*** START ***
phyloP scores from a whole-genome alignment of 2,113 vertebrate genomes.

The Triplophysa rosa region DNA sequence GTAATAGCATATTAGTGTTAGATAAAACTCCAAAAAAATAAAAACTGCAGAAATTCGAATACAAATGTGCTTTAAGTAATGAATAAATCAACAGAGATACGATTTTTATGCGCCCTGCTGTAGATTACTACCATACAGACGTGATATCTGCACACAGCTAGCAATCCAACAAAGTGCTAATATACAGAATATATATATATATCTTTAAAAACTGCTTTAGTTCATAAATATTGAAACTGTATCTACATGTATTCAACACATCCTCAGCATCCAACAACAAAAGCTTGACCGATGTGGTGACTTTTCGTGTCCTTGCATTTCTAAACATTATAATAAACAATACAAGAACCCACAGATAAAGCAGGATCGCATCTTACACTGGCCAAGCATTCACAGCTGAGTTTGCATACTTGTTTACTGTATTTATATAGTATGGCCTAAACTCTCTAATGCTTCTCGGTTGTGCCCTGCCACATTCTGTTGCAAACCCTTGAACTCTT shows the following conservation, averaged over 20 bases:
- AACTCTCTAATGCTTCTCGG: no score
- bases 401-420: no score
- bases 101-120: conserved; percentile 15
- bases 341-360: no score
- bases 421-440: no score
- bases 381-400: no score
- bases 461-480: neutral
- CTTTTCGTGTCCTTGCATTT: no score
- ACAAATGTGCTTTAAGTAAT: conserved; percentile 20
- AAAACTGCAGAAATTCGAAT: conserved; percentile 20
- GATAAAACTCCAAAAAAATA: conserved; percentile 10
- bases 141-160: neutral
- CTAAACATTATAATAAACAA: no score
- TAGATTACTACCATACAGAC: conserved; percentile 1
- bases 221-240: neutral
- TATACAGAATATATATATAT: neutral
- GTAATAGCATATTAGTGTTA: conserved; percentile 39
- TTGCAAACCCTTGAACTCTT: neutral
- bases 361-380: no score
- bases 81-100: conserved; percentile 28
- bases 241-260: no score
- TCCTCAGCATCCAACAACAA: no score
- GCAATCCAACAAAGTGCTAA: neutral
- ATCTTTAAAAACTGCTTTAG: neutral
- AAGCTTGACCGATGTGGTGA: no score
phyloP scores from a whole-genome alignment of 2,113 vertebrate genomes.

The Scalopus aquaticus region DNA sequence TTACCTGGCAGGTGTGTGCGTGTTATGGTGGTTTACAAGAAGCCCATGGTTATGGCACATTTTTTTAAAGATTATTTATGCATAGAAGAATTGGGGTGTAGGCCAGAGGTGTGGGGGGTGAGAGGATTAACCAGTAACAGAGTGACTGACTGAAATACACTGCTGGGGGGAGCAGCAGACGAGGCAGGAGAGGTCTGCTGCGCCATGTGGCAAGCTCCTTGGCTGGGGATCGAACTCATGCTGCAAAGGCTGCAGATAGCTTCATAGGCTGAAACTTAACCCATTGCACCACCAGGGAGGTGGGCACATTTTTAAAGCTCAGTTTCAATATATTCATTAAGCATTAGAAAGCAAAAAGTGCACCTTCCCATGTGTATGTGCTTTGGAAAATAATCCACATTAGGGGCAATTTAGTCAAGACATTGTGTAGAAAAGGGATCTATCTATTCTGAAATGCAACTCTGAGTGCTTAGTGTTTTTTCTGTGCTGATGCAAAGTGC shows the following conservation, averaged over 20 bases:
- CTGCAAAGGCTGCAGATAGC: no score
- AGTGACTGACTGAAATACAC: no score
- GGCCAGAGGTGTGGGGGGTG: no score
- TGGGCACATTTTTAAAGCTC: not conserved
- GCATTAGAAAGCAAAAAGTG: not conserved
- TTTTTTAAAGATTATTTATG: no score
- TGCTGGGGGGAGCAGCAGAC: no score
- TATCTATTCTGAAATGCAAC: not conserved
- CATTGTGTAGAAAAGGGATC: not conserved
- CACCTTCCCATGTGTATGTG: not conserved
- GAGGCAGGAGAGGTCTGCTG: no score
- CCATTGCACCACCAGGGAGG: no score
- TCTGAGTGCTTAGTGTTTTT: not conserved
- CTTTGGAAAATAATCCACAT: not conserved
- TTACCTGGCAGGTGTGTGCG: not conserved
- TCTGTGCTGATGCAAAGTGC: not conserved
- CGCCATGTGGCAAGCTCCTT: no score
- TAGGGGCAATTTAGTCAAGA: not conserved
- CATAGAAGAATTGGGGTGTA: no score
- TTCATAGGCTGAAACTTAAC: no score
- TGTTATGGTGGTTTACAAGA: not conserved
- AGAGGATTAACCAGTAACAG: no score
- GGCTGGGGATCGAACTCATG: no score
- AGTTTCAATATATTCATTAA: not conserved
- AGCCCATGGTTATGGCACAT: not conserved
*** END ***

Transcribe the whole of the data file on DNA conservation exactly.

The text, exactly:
phyloP scores from a whole-genome alignment of 2,113 vertebrate genomes.

The Triplophysa rosa region DNA sequence GTAATAGCATATTAGTGTTAGATAAAACTCCAAAAAAATAAAAACTGCAGAAATTCGAATACAAATGTGCTTTAAGTAATGAATAAATCAACAGAGATACGATTTTTATGCGCCCTGCTGTAGATTACTACCATACAGACGTGATATCTGCACACAGCTAGCAATCCAACAAAGTGCTAATATACAGAATATATATATATATCTTTAAAAACTGCTTTAGTTCATAAATATTGAAACTGTATCTACATGTATTCAACACATCCTCAGCATCCAACAACAAAAGCTTGACCGATGTGGTGACTTTTCGTGTCCTTGCATTTCTAAACATTATAATAAACAATACAAGAACCCACAGATAAAGCAGGATCGCATCTTACACTGGCCAAGCATTCACAGCTGAGTTTGCATACTTGTTTACTGTATTTATATAGTATGGCCTAAACTCTCTAATGCTTCTCGGTTGTGCCCTGCCACATTCTGTTGCAAACCCTTGAACTCTT shows the following conservation, averaged over 20 bases:
- AACTCTCTAATGCTTCTCGG: no score
- bases 401-420: no score
- bases 101-120: conserved; percentile 15
- bases 341-360: no score
- bases 421-440: no score
- bases 381-400: no score
- bases 461-480: neutral
- CTTTTCGTGTCCTTGCATTT: no score
- ACAAATGTGCTTTAAGTAAT: conserved; percentile 20
- AAAACTGCAGAAATTCGAAT: conserved; percentile 20
- GATAAAACTCCAAAAAAATA: conserved; percentile 10
- bases 141-160: neutral
- CTAAACATTATAATAAACAA: no score
- TAGATTACTACCATACAGAC: conserved; percentile 1
- bases 221-240: neutral
- TATACAGAATATATATATAT: neutral
- GTAATAGCATATTAGTGTTA: conserved; percentile 39
- TTGCAAACCCTTGAACTCTT: neutral
- bases 361-380: no score
- bases 81-100: conserved; percentile 28
- bases 241-260: no score
- TCCTCAGCATCCAACAACAA: no score
- GCAATCCAACAAAGTGCTAA: neutral
- ATCTTTAAAAACTGCTTTAG: neutral
- AAGCTTGACCGATGTGGTGA: no score
phyloP scores from a whole-genome alignment of 2,113 vertebrate genomes.

The Scalopus aquaticus region DNA sequence TTACCTGGCAGGTGTGTGCGTGTTATGGTGGTTTACAAGAAGCCCATGGTTATGGCACATTTTTTTAAAGATTATTTATGCATAGAAGAATTGGGGTGTAGGCCAGAGGTGTGGGGGGTGAGAGGATTAACCAGTAACAGAGTGACTGACTGAAATACACTGCTGGGGGGAGCAGCAGACGAGGCAGGAGAGGTCTGCTGCGCCATGTGGCAAGCTCCTTGGCTGGGGATCGAACTCATGCTGCAAAGGCTGCAGATAGCTTCATAGGCTGAAACTTAACCCATTGCACCACCAGGGAGGTGGGCACATTTTTAAAGCTCAGTTTCAATATATTCATTAAGCATTAGAAAGCAAAAAGTGCACCTTCCCATGTGTATGTGCTTTGGAAAATAATCCACATTAGGGGCAATTTAGTCAAGACATTGTGTAGAAAAGGGATCTATCTATTCTGAAATGCAACTCTGAGTGCTTAGTGTTTTTTCTGTGCTGATGCAAAGTGC shows the following conservation, averaged over 20 bases:
- CTGCAAAGGCTGCAGATAGC: no score
- AGTGACTGACTGAAATACAC: no score
- GGCCAGAGGTGTGGGGGGTG: no score
- TGGGCACATTTTTAAAGCTC: not conserved
- GCATTAGAAAGCAAAAAGTG: not conserved
- TTTTTTAAAGATTATTTATG: no score
- TGCTGGGGGGAGCAGCAGAC: no score
- TATCTATTCTGAAATGCAAC: not conserved
- CATTGTGTAGAAAAGGGATC: not conserved
- CACCTTCCCATGTGTATGTG: not conserved
- GAGGCAGGAGAGGTCTGCTG: no score
- CCATTGCACCACCAGGGAGG: no score
- TCTGAGTGCTTAGTGTTTTT: not conserved
- CTTTGGAAAATAATCCACAT: not conserved
- TTACCTGGCAGGTGTGTGCG: not conserved
- TCTGTGCTGATGCAAAGTGC: not conserved
- CGCCATGTGGCAAGCTCCTT: no score
- TAGGGGCAATTTAGTCAAGA: not conserved
- CATAGAAGAATTGGGGTGTA: no score
- TTCATAGGCTGAAACTTAAC: no score
- TGTTATGGTGGTTTACAAGA: not conserved
- AGAGGATTAACCAGTAACAG: no score
- GGCTGGGGATCGAACTCATG: no score
- AGTTTCAATATATTCATTAA: not conserved
- AGCCCATGGTTATGGCACAT: not conserved